Chinese festival products surge into US

By GT staff reporters Source: Global Times Published: 2020/12/2 20:20:55

E-commerce opens opportunities, but trade war impact lingers

A Christmas goods seller in a market in Yiwu, East China's Zhejiang Province, is sorting products at her shop. Local Christmas products sellers are facing a hard year ahead as the global spread of COVID-19 pandemic cuts foreign orders for their goods. Photo: Chen Xia/GT

What lies ahead for China-US trade after a prolonged trade war, which has reached a crossroads following Donald Trump's defeat in the 2020 presidential election? 

Data from industry sources and e-commerce platforms regarding festive products, ranging from Chinese ornaments to fireworks, seem to paint a bright picture, but several traders said that their business with the US has not recovered from the trade war, and the pandemic is making things worse. 

According to data from DHgate, a business-to-business cross-border e-commerce platform, sent to the Global Times, shipments from China to the US accounted for about 68 percent of the entire sales volume on the platform in September, normally a peak season for Christmas decoration shipping. The hottest-selling items were Santa sacks, solar LED string lights, Christmas snowmen, artificial flowers and Christmas masks. 

Also, US buyers are ordering from China more frequently from websites, as the pandemic changes shopping habits. 

A merchant who oversees container dispatch in the coastal city of Ningbo in East China's Zhejiang Province said shipments to the US have climbed from mid-year.

"Freight rates are at record highs and traders must book one month in advance. Trading volumes are also at comparable levels with those of 2019. The only difference is that cargo shipments under cross-border e-commerce have replaced traditional goods," the merchant told the Global Times on Wednesday. 

For some industries in China, the US market is the only bright spot as the pandemic hits global demand. For example, US orders for China-made fireworks surged about 30 percent this year, while overall foreign orders fell 25 percent, Wen Guanghui,  director of the export division of the Liuyang Fireworks and Firecrackers Association, told the Global Times on Wednesday.

"Orders from the US have been unprecedentedly good this year, and some companies managed to sell products that were stockpiled years ago," he said. US orders have come in for next May to prepare for celebrations for Independence Day. He said surging fireworks orders might stem from Americans' wish to cheer themselves up amid COVID-19 lockdowns. 

China's exports to the US rose by 1.6 percent to $354 billion in the first 10 months this year, customs data showed.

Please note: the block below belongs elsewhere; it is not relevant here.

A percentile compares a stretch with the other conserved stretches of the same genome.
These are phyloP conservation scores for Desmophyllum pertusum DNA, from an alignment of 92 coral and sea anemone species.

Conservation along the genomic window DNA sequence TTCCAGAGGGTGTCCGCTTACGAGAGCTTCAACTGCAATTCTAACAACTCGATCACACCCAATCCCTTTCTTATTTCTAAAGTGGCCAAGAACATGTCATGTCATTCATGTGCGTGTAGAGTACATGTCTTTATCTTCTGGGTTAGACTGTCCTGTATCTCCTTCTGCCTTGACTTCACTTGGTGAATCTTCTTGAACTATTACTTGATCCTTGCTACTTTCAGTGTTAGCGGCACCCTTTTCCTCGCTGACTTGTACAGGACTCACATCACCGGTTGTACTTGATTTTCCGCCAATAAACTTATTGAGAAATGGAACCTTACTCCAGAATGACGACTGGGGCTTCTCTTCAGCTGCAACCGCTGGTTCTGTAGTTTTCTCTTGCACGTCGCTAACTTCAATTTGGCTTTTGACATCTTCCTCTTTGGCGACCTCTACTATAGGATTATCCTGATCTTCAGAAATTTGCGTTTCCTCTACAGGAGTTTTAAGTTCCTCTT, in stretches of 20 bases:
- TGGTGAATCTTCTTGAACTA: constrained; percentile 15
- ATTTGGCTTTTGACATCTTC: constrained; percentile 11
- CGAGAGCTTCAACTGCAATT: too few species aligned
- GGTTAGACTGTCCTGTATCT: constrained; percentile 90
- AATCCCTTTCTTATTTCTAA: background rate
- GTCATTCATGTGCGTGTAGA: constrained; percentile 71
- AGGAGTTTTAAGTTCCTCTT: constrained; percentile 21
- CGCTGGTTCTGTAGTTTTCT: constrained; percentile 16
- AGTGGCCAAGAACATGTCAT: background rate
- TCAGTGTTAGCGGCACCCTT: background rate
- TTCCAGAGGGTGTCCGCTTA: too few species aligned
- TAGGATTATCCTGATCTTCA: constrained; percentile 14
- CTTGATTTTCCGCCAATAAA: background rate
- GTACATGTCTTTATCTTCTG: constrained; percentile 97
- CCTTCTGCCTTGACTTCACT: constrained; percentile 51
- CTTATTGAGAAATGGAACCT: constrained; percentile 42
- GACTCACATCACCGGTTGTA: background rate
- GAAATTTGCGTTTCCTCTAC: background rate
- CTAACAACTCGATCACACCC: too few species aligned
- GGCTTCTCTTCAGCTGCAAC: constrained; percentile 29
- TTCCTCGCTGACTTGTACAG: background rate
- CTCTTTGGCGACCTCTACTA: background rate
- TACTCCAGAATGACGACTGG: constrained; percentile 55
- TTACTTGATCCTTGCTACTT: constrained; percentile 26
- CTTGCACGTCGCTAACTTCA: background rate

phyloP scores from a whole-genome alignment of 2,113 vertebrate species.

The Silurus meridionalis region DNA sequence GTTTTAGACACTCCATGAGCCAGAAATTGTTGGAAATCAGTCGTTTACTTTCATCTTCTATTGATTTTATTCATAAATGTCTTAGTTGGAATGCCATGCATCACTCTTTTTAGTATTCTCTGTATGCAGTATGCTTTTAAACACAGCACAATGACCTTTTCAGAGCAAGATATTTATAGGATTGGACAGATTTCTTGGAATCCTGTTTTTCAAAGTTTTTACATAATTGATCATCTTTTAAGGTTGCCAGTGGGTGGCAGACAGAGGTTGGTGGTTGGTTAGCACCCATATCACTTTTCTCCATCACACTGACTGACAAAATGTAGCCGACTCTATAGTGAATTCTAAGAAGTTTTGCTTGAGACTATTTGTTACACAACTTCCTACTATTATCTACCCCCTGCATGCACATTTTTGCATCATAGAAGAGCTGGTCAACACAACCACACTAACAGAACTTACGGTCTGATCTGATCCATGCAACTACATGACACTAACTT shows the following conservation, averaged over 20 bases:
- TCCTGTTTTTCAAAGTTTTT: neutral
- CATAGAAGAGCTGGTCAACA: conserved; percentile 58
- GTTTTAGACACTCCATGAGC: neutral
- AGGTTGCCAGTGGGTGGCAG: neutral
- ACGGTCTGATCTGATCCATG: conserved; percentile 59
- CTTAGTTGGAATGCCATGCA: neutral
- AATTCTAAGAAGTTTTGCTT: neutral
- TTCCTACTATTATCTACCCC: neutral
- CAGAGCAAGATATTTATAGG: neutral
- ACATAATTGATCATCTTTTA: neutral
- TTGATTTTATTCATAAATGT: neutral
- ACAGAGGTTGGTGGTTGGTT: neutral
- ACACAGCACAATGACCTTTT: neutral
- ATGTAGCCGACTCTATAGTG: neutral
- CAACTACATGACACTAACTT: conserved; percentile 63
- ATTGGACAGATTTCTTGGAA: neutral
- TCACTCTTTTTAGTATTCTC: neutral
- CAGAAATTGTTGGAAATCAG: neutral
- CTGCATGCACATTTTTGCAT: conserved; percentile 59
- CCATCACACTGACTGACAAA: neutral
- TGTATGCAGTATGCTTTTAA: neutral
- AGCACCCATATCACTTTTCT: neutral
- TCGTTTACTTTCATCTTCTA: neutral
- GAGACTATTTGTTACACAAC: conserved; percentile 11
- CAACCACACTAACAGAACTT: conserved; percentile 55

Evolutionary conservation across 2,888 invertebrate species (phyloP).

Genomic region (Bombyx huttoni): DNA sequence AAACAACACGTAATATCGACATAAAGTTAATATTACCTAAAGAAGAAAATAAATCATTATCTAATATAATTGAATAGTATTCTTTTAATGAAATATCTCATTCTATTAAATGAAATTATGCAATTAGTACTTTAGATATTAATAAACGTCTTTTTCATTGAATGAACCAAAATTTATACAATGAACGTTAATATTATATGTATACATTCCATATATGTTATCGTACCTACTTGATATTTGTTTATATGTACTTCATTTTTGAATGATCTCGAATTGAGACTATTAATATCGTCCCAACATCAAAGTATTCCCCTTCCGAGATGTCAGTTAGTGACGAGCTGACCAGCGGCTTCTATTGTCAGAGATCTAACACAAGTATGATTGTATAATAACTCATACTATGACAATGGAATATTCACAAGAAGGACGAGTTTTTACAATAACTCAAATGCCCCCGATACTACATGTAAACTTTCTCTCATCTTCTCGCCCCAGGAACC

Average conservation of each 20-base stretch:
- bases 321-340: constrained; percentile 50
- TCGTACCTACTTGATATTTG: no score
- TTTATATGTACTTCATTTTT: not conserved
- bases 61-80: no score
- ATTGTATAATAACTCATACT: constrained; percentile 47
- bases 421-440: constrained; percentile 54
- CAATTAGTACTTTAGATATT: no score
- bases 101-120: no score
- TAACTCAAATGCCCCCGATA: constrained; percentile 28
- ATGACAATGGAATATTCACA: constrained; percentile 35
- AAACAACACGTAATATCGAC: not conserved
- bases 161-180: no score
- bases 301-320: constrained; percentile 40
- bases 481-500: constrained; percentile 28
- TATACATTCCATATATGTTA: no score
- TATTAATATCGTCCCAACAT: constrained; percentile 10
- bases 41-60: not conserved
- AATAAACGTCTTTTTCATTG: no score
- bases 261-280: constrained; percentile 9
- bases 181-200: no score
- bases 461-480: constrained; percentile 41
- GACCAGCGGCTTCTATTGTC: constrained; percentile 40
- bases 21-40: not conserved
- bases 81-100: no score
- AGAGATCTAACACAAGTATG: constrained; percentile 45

However, trade between China and the US is still thorny and uncertain, as issues like tariffs and higher shipping costs loom large. Many Chinese enterprises, not seeing a turnaround in the situation, have shifted their focus from US to other markets, mainly Europe. 

A manager of Zhengjin Pottery Decoration Co, a Yiwu-based maker of Christmas decorations, said that orders from the US used to account for 50 percent of the company's export orders, but now it's only 10 percent.

"The trade war has had a big impact on our business, and our exports to the US began to decline from 2018. Now, 80 percent of our orders come from Europe and Africa," the manager told the Global Times. 

Wang Quan, general manager of Christmas tree brand Teellook, told the Global Times that US tariffs have eaten into its business. "After US import tariffs on our products were raised by about 5 percent amid the cascading trade war, orders dropped gradually as customers are very sensitive about the cost rise in our industry," he said.

A manager surnamed Li of Cangqiong Artware Co, a Yiwu-based company that mainly produces and exports artificial flowers, also said that orders to the US almost vanished this year, while overall orders were about 10 percent lower than last year. 

According to Li, 50 percent of the company's products are made in their factories in Vietnam, which were closed during the outbreak of COVID-19. 

Transportation was also difficult, Li said. "Costs for seaborne container shipping and customs clearance rose, as many ships coming from abroad carried empty containers," Li explained.

Many sellers shifted their focus to other countries to cope with declining US orders. Wang, for example, said that orders from Spain increased about 80 percent year-on-year in 2020, while orders from other Asian countries also surged. 

Data from Alibaba-backed AliExpress, a leading business-to-consumer cross-border e-commerce platform in China, showed that sales amount from Spain, South Korea and Poland surged by seven, 15 and six times year-on-year on Friday during the platform's Black Friday promotion this year. 


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